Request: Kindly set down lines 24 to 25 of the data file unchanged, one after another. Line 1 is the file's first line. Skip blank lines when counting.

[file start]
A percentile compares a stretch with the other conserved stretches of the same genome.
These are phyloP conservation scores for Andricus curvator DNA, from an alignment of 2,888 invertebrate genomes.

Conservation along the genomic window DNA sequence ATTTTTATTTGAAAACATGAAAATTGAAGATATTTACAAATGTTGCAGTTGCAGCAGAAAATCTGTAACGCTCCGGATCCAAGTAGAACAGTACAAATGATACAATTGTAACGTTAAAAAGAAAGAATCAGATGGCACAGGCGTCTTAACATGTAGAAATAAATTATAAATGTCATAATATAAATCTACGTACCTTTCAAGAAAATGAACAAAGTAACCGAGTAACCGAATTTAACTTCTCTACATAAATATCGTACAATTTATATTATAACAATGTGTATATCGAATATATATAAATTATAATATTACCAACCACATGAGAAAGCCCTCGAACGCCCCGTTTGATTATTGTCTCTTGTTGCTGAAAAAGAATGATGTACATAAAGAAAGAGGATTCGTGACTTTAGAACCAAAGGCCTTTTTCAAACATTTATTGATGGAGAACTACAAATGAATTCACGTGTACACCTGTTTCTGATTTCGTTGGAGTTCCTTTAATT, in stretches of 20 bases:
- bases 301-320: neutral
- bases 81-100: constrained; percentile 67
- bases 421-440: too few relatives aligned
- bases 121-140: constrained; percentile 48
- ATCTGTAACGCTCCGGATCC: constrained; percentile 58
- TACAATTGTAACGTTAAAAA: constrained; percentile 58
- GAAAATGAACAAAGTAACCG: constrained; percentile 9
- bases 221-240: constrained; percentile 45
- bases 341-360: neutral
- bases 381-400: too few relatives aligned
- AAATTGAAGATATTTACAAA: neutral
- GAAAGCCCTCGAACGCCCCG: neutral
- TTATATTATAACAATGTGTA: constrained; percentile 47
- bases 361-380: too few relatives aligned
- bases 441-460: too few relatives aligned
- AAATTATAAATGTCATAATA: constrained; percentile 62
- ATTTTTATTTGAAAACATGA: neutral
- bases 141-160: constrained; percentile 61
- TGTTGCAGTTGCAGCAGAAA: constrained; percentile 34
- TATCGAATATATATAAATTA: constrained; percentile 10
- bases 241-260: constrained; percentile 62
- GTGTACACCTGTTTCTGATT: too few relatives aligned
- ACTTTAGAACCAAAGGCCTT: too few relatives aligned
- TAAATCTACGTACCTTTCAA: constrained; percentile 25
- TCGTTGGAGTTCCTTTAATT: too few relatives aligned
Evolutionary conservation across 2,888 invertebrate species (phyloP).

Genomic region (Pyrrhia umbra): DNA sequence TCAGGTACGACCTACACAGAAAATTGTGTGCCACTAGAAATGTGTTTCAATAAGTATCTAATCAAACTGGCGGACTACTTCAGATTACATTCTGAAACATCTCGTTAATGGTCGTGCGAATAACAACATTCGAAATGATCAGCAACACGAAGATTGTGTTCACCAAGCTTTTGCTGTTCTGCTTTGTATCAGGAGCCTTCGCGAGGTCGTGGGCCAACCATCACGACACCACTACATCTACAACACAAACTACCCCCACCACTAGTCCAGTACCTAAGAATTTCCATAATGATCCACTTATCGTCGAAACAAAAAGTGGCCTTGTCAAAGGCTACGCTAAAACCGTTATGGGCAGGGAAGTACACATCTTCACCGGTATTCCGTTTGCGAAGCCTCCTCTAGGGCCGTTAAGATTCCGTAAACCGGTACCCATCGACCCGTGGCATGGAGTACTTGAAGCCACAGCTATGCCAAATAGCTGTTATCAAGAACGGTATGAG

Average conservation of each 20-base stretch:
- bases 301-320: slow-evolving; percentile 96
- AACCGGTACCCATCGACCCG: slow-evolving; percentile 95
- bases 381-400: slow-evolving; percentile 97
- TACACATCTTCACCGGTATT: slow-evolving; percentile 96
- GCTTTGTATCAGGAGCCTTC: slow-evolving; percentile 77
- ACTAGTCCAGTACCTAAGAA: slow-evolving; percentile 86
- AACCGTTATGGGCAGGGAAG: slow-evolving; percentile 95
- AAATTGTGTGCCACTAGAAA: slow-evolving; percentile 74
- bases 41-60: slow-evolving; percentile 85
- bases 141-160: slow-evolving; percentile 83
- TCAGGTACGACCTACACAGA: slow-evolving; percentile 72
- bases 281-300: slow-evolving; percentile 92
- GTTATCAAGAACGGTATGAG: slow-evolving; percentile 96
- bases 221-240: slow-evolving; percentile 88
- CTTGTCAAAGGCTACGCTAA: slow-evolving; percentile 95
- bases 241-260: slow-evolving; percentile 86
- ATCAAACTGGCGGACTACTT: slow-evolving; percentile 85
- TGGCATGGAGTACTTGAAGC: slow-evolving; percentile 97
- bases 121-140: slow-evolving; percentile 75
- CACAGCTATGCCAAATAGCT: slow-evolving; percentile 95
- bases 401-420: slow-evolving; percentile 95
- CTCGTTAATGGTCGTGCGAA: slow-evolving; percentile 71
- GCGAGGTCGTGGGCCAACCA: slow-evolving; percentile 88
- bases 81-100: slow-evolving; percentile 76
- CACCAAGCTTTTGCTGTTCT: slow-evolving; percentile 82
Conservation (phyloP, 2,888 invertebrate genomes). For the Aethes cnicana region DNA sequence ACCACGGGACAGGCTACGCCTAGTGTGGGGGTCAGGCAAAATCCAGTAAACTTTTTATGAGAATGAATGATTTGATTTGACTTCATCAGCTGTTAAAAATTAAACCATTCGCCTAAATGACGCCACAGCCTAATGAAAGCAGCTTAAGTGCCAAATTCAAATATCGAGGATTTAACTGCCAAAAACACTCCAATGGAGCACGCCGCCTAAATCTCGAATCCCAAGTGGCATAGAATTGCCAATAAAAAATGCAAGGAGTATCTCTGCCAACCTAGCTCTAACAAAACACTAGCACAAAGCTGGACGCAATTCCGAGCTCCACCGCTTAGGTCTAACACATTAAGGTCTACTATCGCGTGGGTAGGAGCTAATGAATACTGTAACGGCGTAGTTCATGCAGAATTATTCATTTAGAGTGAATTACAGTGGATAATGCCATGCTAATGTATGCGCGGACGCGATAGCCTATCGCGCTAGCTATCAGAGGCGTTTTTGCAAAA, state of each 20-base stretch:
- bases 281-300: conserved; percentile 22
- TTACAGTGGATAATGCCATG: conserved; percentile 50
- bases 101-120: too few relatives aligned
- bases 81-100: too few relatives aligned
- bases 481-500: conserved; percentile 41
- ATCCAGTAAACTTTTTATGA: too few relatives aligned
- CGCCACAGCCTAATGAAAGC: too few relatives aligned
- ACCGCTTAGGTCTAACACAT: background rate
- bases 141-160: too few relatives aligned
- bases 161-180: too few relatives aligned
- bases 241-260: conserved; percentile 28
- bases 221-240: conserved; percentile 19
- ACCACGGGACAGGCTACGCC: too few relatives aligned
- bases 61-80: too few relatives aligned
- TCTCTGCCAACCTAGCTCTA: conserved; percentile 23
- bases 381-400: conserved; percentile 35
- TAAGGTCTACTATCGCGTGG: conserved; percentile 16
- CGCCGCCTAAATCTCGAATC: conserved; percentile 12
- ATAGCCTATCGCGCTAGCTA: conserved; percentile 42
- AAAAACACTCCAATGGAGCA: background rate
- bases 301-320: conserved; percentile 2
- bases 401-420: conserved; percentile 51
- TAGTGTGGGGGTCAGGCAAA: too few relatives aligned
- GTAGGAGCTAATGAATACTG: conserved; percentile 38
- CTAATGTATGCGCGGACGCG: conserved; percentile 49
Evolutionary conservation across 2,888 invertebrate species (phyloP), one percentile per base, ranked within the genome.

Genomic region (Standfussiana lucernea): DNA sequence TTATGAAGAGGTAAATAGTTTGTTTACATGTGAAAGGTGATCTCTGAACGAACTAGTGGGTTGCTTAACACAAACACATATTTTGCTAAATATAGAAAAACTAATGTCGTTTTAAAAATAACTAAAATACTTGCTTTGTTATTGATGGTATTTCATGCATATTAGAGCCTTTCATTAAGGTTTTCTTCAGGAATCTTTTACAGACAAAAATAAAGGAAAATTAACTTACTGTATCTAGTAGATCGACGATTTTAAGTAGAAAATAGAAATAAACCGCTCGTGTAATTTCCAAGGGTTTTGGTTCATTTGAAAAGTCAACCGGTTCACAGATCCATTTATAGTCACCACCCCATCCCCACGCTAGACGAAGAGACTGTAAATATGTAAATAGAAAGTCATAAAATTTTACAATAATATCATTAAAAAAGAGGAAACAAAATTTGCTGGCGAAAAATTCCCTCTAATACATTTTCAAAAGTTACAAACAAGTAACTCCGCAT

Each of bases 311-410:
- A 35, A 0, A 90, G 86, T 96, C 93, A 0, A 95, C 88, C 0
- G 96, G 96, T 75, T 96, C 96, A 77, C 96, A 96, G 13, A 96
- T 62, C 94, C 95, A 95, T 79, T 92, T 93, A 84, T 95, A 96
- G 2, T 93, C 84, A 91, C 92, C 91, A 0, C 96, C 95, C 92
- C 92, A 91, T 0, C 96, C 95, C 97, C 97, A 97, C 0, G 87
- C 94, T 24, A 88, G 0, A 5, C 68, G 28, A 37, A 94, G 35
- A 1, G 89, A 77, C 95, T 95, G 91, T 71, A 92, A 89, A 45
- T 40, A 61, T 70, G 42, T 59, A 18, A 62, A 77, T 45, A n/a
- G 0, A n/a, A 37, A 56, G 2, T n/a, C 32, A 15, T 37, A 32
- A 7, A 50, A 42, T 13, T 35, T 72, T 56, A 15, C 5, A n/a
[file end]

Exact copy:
- bases 241-260: constrained; percentile 62
- GTGTACACCTGTTTCTGATT: too few relatives aligned